Sequels, Prequels, and Sequencing

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One of the things that’s been said about Dave Riggler’s Stories is that the stories in it don’t need to be read in any particular order.  That’s true.  They’re in chronological order  in the book, but they don’t have to be read that way.   I wrote them individually, and they can be read individually.  Personally, I think you gain some context by reading them in sequence, but if you want to do a random-access read, that’s your call.  I just write ’em.

Long-Distance Dedications is shaping up to be much the same way.  You can read them in any order you want, but I think you’ll gain more by reading them in order.  Reading through the stories I’ve written so far, you won’t “miss” anything huge if you read them out of sequence, but I think there’s more to be gained by reading them in sequence.  More even than there is with Dave Riggler’s Stories.  Let me explain.

Long-Distance Dedications, in terms of pages, is already larger than Dave Riggler’s Stories, and not all of the stories have been written yet.  In fact, just three of the stories in Long-Distance Dedications take up more pages than the entire book Dave Riggler’s Stories.  It’s a more expansive universe.  Some of the short stories, then, fit together to tell a larger story.  I’ll give you one example:


“Waiting for the Weekend” (working title)

“The Fight”



All of these stories have “Lisa”, and camp, in some way, as a common thread.

In a similar way, there are what I call “the Ramapo stories”:


“And Ye Shall Be Healed”


“John, 1:11” (working title)


You also have “the Tavia stories” (which I haven’t written as much of yet):

“The Leap Year” or “New Year’s Eve” (I haven’t decided)

“In Concert” (working title)

“Leaving the Union”


These all have their own narratives, separate from each other, but they’re interwoven.  That’s why one of my difficulties in writing the book has been how to structure it.  I really want people to read in order, because I think it makes more sense that way, and I think the final story, in particular, makes more sense if you read the others first.

Also in the book will be a sequel, of sorts, to “Last Call”.  One of the questions I get asked most often about my writing (other than the ever-present “Are you Dave?”) is, “Is there going to be a sequel for ‘Last Call’?”  Well, I’m here to say that yes, there will be a sequel to “Last Call”.  Whether it’s the sequel people want is another question.  I like the ambiguity at the end of “Last Call”.  I think that it, along with the moral question, is what makes the story interesting.  Without the ambiguity, Carol(e)’s just some drunk woman at a bar.  So if you’re looking for some easy answers to be provided by the sequel, that’s not gonna happen.  But I will close the loop on the story.   That much I can say.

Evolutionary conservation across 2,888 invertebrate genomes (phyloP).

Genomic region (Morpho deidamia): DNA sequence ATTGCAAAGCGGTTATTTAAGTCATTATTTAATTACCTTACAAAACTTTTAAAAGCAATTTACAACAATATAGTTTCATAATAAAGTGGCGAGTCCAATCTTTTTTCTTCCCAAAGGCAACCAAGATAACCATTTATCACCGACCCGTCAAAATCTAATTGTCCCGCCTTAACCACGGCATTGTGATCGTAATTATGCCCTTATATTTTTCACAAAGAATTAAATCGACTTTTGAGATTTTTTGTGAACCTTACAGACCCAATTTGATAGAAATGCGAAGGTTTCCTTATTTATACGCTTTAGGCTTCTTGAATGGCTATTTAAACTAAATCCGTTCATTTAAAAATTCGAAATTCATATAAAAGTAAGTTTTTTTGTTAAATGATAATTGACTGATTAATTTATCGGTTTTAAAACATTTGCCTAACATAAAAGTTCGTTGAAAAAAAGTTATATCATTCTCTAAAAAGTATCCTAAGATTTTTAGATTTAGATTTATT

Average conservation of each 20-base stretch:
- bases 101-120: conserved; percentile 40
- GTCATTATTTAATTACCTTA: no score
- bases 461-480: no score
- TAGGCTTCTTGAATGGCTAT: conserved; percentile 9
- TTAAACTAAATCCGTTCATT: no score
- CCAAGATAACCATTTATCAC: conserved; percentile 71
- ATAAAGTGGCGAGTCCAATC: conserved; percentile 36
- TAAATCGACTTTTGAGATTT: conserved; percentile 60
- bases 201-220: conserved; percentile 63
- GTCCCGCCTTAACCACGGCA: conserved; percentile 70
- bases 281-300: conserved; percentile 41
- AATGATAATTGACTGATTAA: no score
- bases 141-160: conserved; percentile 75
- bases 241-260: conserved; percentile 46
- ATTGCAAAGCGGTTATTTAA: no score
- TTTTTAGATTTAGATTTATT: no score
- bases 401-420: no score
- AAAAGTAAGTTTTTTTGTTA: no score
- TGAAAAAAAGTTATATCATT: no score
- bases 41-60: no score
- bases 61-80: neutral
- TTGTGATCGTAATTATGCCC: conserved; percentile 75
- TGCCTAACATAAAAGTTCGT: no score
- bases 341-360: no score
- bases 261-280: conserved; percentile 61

Anyway, stay tuned.  And do consider reading in sequence. 🙂

7 thoughts on “Sequels, Prequels, and Sequencing”

  1. Great! I’m interested to see how the ‘religeous’ thread plays out through AND YE…, PLEDGE, and JOHN1:11. And it will be interesting to see how you close LAST CALL’s loop.

  2. Thanks, Tim! 🙂

    Actually, there are little bits of religion throughout the book, so if you’re into that kind of thing, you might want to watch out for it. I haven’t written much of it yet (or come up with a title) but the sequel to “Last Call” will have some religious/spiritual elements. Two of the characters I’m planning on putting in the story are Christians (one Catholic, one evangelical).

  3. Thanks. 🙂

    I haven’t decided what to call that story yet, although I think I have the first 2/3rds of the structure down. An early title I’ve had is “Kærəl”, but I don’t know how Kindles will deal with that spelling. 🙂

  4. Speaking of Kindle and spelling. I’ve noticed on several occasions the character spelling ‘Carol(e)’ on my Kindle. Is that a formatting error, or am I missing something?

  5. That’s actually related to the same issue, Tim. 🙂

    One of the points I wanted to make — and reinforce — in “Last Call” is that Dave doesn’t know this person. She’s a complete stranger, to the extent that he doesn’t even know how to spell her name. That’s a hard thing to get across in a short story, so I defaulted to Carol(e?) to try and get that across. One of the people who read the story later thought that that was confusing, and that I should use the phonetic spelling. I’m guessing maybe that was correct, since the notation I used made it unclear to you. 🙂

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